Google today launched Android Studio 3.6, the latest version of its integrated development environment (IDE), with a specific focus on “addressing quality in primarily code editing and debugging use cases.” This release is the first release since Project Marble, a fancy name for an initiative Google announced late last year to improve Android Studio’s fundamental features. Android 3.6 introduces a small set of features, polishes existing features, and addresses the usual bugs and performance improvements.
The new release comes less than a week after Google launched Android 11 Developer Preview 1. While developers can use other IDEs to build on Android, the latest features arrive first in Android Studio. Version 3.6 includes a new way to quickly design, develop, and preview app layouts using XML. Google Maps is now integrated right into the Android Emulator extended control panel so developers no longer have to manually type in GPS coordinates to test location features in their app. It’s also now easier to optimize your app and find bugs with automatic memory leak detection for Fragments and Activities.
You can download Android Studio 3.6 for Windows, Mac, and Linux now directly from developer.android.com/studio. If you are already using Android Studio, you can get the latest version in the navigation menu (Help => Check for Update on Windows/Linux and Android Studio => Check for Updates on OS X).
Google released Android Studio 3.5 in August. The version number 3.6 suggests this isn’t a significant release, but if you build for Android, there might be features of note in the list below.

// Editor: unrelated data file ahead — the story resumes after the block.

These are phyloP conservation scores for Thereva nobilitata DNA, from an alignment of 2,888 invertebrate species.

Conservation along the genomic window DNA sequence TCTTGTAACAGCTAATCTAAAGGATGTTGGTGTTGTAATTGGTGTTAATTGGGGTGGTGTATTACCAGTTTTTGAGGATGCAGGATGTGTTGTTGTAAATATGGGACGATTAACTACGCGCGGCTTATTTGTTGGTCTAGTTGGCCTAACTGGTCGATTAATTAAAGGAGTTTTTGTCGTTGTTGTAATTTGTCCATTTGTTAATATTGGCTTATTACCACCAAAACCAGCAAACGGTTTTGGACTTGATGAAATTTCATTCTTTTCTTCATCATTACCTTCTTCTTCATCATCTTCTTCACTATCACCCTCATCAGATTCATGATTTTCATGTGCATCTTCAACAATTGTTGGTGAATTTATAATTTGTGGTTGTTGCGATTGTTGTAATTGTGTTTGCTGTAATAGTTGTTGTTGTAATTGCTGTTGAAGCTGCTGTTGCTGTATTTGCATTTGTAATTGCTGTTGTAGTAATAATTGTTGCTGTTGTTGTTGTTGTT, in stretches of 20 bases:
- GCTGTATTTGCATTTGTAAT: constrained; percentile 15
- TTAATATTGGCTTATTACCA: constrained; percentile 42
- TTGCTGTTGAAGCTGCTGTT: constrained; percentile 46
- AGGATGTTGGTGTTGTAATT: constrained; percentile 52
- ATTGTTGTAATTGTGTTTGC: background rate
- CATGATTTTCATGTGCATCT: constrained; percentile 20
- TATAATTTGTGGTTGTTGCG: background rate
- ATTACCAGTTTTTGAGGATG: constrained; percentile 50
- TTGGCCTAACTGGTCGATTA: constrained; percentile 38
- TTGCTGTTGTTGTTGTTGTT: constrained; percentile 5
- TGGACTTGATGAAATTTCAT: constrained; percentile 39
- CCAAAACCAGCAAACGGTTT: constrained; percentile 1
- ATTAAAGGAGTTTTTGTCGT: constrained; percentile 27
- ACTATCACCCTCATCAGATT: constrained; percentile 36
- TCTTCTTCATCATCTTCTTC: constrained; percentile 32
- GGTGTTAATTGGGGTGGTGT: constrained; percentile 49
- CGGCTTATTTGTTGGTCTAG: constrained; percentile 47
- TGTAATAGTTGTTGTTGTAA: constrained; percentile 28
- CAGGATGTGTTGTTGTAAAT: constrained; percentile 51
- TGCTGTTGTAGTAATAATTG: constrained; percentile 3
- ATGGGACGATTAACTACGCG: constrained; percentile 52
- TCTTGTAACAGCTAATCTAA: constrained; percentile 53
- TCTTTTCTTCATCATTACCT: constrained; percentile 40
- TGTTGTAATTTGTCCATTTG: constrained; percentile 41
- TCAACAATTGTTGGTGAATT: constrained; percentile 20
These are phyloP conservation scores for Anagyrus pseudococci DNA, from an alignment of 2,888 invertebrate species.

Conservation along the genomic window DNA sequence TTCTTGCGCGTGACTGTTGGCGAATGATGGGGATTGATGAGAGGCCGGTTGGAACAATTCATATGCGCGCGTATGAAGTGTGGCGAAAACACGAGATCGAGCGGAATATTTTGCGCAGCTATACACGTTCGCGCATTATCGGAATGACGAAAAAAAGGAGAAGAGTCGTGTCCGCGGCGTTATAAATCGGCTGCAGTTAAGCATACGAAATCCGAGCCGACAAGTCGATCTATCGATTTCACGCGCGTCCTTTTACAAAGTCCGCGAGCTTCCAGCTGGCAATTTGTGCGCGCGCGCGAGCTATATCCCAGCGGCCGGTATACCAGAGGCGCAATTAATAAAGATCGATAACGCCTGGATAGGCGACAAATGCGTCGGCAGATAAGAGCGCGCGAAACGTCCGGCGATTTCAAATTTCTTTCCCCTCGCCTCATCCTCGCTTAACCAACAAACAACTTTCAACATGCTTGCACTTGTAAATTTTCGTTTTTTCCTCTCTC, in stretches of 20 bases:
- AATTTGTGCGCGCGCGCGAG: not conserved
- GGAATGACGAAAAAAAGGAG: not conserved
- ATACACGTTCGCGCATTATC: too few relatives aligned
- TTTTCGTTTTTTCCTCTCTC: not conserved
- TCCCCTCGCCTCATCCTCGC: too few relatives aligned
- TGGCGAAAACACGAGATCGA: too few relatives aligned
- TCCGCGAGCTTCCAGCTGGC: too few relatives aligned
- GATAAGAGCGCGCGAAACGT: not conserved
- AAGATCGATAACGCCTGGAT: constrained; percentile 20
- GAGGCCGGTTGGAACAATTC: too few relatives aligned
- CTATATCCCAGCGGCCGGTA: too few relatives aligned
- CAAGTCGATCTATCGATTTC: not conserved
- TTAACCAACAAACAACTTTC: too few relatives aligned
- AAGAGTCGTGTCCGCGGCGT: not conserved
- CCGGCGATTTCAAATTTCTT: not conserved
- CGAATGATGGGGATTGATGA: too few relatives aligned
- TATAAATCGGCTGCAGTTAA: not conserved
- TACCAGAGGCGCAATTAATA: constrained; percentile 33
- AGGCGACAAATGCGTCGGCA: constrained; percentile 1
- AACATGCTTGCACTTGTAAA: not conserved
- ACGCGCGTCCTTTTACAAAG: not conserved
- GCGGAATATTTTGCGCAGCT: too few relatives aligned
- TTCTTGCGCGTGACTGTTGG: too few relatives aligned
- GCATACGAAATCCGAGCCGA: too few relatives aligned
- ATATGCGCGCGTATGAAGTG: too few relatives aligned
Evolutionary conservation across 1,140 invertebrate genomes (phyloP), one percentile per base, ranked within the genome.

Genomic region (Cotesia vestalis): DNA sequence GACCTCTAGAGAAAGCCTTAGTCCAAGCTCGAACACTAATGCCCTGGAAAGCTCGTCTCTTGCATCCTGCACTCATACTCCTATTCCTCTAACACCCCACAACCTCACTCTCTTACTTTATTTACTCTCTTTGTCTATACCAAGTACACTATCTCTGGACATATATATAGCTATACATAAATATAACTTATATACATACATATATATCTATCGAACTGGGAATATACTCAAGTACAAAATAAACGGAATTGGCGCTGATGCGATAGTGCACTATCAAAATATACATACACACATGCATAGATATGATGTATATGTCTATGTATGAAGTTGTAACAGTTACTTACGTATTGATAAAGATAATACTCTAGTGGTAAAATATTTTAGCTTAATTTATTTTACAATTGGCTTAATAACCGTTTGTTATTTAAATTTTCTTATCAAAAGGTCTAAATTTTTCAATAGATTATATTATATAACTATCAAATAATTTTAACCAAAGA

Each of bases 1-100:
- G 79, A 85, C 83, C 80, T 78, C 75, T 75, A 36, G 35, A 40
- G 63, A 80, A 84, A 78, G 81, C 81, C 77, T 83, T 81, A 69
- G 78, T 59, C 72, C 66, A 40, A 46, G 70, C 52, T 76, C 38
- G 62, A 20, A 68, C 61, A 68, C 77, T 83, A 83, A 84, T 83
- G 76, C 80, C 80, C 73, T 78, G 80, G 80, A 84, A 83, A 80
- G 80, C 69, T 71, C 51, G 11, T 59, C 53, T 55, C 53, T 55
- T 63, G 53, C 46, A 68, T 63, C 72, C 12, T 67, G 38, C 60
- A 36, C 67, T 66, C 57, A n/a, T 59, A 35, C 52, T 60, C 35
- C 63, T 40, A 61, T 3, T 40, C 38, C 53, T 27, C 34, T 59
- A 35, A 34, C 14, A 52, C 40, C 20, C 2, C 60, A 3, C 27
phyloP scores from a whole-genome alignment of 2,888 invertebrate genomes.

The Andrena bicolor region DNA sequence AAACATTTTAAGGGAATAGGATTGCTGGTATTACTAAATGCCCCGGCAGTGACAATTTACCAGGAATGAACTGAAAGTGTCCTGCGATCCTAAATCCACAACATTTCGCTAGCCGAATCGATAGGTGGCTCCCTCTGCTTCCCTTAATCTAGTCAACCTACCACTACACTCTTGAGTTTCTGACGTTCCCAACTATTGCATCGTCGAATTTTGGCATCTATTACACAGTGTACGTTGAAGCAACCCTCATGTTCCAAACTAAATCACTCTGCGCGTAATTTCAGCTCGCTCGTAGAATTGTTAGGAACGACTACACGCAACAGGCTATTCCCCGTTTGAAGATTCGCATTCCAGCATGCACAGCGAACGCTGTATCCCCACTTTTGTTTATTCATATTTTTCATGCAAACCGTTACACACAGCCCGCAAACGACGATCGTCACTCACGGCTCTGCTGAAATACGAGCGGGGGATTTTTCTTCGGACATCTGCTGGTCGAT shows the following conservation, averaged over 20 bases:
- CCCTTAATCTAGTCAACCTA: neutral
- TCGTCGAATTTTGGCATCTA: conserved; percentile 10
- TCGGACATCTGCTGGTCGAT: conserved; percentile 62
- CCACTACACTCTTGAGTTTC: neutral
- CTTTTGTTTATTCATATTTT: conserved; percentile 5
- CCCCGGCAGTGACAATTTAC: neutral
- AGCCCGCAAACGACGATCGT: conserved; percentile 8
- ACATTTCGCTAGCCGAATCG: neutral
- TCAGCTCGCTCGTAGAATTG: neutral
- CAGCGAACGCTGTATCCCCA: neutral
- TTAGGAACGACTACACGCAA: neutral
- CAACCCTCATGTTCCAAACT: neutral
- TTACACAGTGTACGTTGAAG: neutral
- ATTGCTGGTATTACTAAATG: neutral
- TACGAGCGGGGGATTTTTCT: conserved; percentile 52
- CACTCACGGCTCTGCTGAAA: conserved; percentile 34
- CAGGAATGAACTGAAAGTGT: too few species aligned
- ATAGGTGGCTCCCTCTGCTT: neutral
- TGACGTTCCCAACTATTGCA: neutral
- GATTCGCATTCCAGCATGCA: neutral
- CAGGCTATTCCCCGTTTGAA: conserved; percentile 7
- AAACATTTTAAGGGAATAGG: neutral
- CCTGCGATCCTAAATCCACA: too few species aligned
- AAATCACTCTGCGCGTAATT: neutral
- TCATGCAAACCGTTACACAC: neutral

Android Studio 3.6 features
Here’s the rundown of what version 3.6 brings to the table:
Split view in design editors: Design editors, such as the Layout Editor and Navigation Editor, now provide a Split view that enables you to see both the Design and Code views of your UI at the same time. Split view replaces the Preview window and can be configured on a file-by-file basis to preserve context information like zoom factor and design view options, so you can choose the view that works best for each use case. To enable split view, click the Split icon in the top-right corner of the editor window.
Color picker resource tab: It’s now easier to apply colors you have defined as color resources. The color picker now populates the color resources in your app for you to choose and replace color resources values. The color picker is accessible in the design tools as well as in the XML editor.
View binding: Allows you to more easily write code that interacts with views by providing compile-time safety when referencing views in your code. When enabled, view binding generates a binding class for each XML layout file present in that module. In most cases, view binding replaces findViewById. You can reference all views that have an ID with no risk of null pointer or class cast exceptions. These differences mean that incompatibilities between your layout and your code will result in your build failing at compile time rather than at runtime.
Android NDK updates: Previously supported in Java, these features are now also supported in Kotlin. You can navigate from a JNI declaration to the corresponding implementation function in C/C++ (View this mapping by hovering over the C or C++ item marker near the line number in the managed source code file). You can automatically create a stub implementation function for a JNI declaration (define the JNI declaration first and then type “jni: or the method name in the C/C++ file to activate).